Henry Long to receive 2009 University Distinguished Achievement Award
Virginia Tech will award its 2009 University Distinguished Achievement Award to Henry Long, of Warrenton, co-founder of the Long and Foster real estate firm.
The award is presented each commencement to a man or woman of national distinction in a field of enduring significance to society.
Long graduated in 1959 from what is now Virginia Tech’s Pamplin College of Business, with a bachelor’s in business administration. He flew B-47s with the Strategic Air Command until retiring from the Air Force as a captain in 1965, though he continues to pilot light airplanes and helicopters.
In 1968, Long and Wes Foster founded what would become the nation’s largest privately held real estate brokerage firm. Long sold his half of the company to Foster in 1979, and created the Henry A. Long Company to pursue commercial development. Since then, his projects have included Westfields, the Washington D.C. area’s largest office park, with more than 20-million-square feet of potential.
Long also worked as an urban development consultant in China and Vietnam in the 1990s, and recently launched a new venture, the Chesapeake Potomac Building Group, to build single-family and townhouse homes in Virginia, Maryland, and Delaware.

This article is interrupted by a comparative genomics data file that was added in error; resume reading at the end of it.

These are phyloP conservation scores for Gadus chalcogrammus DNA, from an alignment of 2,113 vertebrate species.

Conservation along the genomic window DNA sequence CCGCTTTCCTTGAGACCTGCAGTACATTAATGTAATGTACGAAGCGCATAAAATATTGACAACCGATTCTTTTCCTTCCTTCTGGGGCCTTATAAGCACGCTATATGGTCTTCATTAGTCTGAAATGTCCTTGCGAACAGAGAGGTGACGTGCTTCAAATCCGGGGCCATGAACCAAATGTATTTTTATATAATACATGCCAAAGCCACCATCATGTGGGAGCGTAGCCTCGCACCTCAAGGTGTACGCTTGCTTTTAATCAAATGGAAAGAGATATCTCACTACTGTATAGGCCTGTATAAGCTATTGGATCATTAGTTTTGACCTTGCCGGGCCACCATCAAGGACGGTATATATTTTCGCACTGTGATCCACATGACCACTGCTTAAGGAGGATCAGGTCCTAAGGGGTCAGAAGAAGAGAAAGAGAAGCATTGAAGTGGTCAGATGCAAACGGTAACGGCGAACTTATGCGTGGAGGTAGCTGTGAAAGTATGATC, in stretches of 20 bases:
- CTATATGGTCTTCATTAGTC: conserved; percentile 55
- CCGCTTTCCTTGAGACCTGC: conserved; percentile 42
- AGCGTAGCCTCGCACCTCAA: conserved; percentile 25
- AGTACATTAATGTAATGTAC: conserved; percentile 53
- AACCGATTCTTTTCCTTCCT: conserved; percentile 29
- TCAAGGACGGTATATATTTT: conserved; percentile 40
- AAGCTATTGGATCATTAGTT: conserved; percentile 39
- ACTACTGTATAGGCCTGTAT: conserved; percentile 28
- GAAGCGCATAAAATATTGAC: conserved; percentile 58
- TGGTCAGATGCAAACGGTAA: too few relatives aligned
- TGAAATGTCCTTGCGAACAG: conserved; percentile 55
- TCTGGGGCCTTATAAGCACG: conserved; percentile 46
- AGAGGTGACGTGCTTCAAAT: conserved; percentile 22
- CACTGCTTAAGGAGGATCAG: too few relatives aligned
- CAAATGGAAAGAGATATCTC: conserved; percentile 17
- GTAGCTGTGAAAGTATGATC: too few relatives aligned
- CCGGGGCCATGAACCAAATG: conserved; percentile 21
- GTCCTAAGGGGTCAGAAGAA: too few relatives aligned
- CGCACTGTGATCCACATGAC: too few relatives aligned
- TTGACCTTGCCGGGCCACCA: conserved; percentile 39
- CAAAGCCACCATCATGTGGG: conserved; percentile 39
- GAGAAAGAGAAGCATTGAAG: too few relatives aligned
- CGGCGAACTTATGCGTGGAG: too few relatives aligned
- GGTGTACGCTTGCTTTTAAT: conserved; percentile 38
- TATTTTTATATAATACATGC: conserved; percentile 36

During his time at Virginia Tech, Long was an active member of the corps of cadets, in which he was a regimental officer and the public information officer. His work on the corps’ behalf included producing an informational booklet for incoming freshman, and a film, “Molders of Men,” that was shown on television and at high school functions. Long also worked at the campus radio station, wrote columns for the student newspaper, and was military editor of the 1959 edition of The Bugle, Virginia Tech’s yearbook.
Long is serving on the regional campaign committee for Northern Virginia within the $1 billion Campaign for Virginia Tech: Invent the Future, and has been an active member of boards for the Potomac and Madeira schools, both in McLean; the foundation for George Mason University, in Fairfax, and the Episcopal Diocese of Virginia.
Along with his wife, Betty, Long’s family includes four children and eight grandchildren.